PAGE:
The Muricidae constitute a taxonomically and morphologically diverse family of marine gastropods. The subfamily Muricinae is the largest in the family with over 180 Recent species recognized. Modern representatives typically are strongly sculptured and possess pronounced axial thickenings (varices) and varical spines. Early fossil representatives of the subfamily generally do not display the strong ornamentation that is characteristic of more modern forms. A study of Recent and fossil muricines in museum collections was made in order to document quantitatively the morphological evolution of this group. Morphometric data were obtained from oriented photographs, X- radiographs and actual specimens. These data were supplemented with limited measurements made from published plates. A preliminary analysis of these data has revealed the following:
1. Neogene and Recent representatives are significantly more ornamented than those of the Cretaceous and Paleogene. Neogene and Recent forms typically have thicker varices and a greater number of well developed varical spines. The diversity of varix and spine morphologies also increases through time. Intervarical nodes also become more developed during the Neogene. A less pronounced trend towards increased spiral ornamentation is also indicated. Similar patterns are observed in both Europe and the western Atlantic and a preliminary analysis of Indo - Pacific fossil taxa suggests that the trend exists in this region as well.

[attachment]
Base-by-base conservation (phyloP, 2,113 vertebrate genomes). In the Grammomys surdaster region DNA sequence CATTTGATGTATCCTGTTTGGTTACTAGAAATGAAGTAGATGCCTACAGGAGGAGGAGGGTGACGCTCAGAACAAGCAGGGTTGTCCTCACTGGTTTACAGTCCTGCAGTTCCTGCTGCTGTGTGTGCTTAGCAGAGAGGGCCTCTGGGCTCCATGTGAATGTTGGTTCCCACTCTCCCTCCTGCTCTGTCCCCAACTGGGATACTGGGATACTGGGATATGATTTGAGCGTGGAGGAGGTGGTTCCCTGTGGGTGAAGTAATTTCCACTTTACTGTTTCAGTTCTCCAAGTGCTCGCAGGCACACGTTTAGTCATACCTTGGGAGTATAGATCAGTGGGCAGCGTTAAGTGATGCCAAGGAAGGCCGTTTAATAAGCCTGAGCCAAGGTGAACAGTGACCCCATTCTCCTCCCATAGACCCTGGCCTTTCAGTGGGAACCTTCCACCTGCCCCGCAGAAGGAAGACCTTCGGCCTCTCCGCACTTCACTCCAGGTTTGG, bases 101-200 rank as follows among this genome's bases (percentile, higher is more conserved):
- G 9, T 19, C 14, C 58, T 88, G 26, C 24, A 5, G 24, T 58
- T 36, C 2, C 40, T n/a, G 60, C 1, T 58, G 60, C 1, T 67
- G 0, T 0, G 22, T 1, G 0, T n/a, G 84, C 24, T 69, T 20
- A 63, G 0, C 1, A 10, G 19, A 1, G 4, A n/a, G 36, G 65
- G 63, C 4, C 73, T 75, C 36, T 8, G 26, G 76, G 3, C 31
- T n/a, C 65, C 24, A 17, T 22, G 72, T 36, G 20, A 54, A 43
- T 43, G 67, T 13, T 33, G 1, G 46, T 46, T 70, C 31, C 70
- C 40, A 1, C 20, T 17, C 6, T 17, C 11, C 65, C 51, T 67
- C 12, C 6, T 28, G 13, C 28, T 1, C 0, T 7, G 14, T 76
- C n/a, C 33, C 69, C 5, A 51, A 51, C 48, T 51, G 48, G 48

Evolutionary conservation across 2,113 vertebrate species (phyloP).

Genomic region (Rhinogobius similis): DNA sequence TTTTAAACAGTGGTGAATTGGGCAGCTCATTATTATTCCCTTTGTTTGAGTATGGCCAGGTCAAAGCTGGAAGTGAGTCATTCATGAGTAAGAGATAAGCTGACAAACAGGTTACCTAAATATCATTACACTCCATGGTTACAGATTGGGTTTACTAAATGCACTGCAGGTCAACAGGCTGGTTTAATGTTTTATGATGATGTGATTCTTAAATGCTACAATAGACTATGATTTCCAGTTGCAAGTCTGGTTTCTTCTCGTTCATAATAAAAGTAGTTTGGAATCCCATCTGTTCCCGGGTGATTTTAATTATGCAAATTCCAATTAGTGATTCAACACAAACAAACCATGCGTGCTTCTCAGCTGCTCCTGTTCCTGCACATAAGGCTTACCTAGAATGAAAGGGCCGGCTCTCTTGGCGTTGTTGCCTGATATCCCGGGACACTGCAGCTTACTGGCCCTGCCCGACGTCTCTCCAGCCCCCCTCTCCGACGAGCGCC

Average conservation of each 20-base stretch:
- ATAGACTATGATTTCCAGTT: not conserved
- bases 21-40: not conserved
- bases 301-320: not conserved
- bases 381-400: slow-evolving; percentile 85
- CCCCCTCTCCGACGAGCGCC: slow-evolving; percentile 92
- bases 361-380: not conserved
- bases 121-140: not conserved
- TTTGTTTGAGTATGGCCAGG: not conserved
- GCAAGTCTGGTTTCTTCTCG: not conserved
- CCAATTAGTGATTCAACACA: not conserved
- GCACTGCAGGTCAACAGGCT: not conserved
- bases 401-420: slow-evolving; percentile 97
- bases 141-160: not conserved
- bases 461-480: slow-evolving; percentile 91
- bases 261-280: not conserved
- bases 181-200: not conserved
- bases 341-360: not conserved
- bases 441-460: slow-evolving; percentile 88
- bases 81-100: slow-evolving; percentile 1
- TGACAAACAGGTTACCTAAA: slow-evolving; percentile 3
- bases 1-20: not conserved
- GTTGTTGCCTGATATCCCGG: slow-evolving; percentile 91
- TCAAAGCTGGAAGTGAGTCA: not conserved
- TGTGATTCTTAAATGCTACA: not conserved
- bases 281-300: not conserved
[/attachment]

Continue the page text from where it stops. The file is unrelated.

2. Although the appearance and diversification of higher taxa contributes to the above pattern (eg. Chicoreus, Murex), similar patterns are also observed within previously existing taxa.
3. Elongated siphonal canals become more prevalent in the Neogene, although this pattern is largely the result of the diversification of new higher taxa (eg. Murex, Haustellum, Chicoreus (Siratus)).
4. The range of gross shell morphologies described by Raup's coiling parameters increases during the evolution of the subfamily. Taxa with relatively high rates of whorl translation and relatively high whorl expansion rates appear later in the history of the group. However, at the subfamilial level, no obvious directional trend exists and this pattern may be explained as an increase in morphological variance. Nevertheless, the possibility that this pattern is the result of a number of independent unidirectional trends at a lower taxonomic level can not yet be discounted.
5. Mean shell size within the family increases during the Cenozoic.
6. The Miocene appears to be an interval of increased morphological and taxonomic diversification.
Although the function of the diverse sculpture expressed in muricids remains poorly understood, features such as thick varices, spines and spiral ribbing are known to play a role in resisting durophagous predators. Increased size has also been implicated as a means of avoiding predation. It is likely that some varices and spines perform other functions as well and there are indeed morphologies within the Muricidae that do not comfortably fit an anti - predation interpretation. However, the directional patterns of morphological change observed in the Muricinae are broadly consistent with an “arms - race” scenario and strongly suggest that durophagous predation was an important driving force in the morphological evolution of this subfamily.